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Ticket scammers target people coming back from the Holidays

This scam is especially dangerous because it is so difficult to detect and since the scammer is the initial buyer…

The strike comes just as many people begin to travel for the holiday season
The strike comes just as many people begin to travel for the holiday season - Copyright AFP Pedro Pardo
The strike comes just as many people begin to travel for the holiday season - Copyright AFP Pedro Pardo

Cybersecurity experts warn that fake ticket sellers are becoming more active in the U.S. during the holiday season. As early as in August of this year, Google released a blog post recommending buying plane tickets well in advance since those who leave booking flights to the last minute often gave to pay excessive prices or get scammed while pursuing a cheaper option.

“People tend to let their guard down whenever they feel like the safe option is too expensive,” says Adrianus Warmenhoven, a cybersecurity expert at NordVPN tells Digital Journal. “This way, they expose themselves to greedy scammers waiting for someone to make a mistake, give out their personal data, or transfer money into malicious hands.”

Hackers use stolen payment cards to perform the scam

To perform ticket fraud, Warmenhoven  explains, criminals use stolen or hacked credit card details to buy plane tickets. After that, they offer these tickets for sale at prices too good to be true through phishing websites that may look legit to their unsuspecting victims. Once a victim pays for their fake ticket, criminals send the booking confirmation, and the user only finds out about the scam when the time to travel comes.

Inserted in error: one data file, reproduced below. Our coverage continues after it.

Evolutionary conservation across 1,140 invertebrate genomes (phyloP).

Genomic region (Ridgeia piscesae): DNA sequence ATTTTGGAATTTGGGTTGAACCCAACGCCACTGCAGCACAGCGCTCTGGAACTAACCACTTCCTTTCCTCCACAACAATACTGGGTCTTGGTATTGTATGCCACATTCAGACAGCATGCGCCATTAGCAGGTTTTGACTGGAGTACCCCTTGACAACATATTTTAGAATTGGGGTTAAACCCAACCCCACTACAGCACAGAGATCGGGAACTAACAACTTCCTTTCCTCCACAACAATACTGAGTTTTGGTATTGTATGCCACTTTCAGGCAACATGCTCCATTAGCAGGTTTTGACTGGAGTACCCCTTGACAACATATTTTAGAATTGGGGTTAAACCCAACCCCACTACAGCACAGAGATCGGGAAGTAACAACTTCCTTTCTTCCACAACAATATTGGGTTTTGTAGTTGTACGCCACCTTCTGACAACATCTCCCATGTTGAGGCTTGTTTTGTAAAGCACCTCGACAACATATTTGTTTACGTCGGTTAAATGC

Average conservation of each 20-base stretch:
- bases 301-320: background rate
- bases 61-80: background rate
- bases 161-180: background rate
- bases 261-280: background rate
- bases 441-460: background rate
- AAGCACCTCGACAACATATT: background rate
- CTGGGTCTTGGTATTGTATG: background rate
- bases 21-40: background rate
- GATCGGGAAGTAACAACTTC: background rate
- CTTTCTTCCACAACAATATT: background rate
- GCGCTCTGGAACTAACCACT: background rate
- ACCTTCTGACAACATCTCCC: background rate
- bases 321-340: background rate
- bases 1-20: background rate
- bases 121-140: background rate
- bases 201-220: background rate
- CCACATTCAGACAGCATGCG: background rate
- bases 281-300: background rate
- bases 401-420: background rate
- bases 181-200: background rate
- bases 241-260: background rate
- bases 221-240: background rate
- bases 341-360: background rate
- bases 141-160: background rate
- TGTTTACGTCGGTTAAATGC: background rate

When a scam victim arrives at an airport, their booking may be cancelled after the owner of the stolen credit card finds out about the fraudulent transaction. Even if the owner doesn’t report the purchase until after the scammed traveller has boarded the plane, the credit card company may still reverse the charge, leaving the fraud victim with no way to return from their Christmas holidays.

How to avoid fake ticket scams

“This scam is especially dangerous because it is so difficult to detect. Since the scammer is the initial buyer, they remain the point of contact for the official ticket seller, so the scammed traveller has no way of finding out that their booking was cancelled before they need to board the plane,” says Warmenhoven.

He recommends being cautious online, especially before a Holiday time, and gives these tips for winter travellers:

  • If the price is too good to be true, it probably is fake. Scammers can provide much lower prices because they purchase tickets by stealing money from other people.
  • Be careful with “last-minute” deals. Hackers always try to sell the tickets they bought with stolen money as soon as possible, ideally before the robbed cardholder cancels the transaction.
  • Learn to identify phishing websites. If you enter a suspicious website, inspect it for grammar mistakes, flashy ads, or poor design. Usually, hackers do not invest too much time polishing every sentence or illustration.  
  •  Buy your tickets from trusted distributors. Even if you are not buying your tickets directly from an airline, make sure the distributor you choose is well-known and has multiple reviews from its users.

Warmenhoven concludes by recommending to Digital Journal readers that if you suspect you may have bought a fake ticket, contact the service provider by email or the phone number you can find on their official website. 

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Written By

Dr. Tim Sandle is Digital Journal's Editor-at-Large for science news. Tim specializes in science, technology, environmental, business, and health journalism. He is additionally a practising microbiologist; and an author. He is also interested in history, politics and current affairs.

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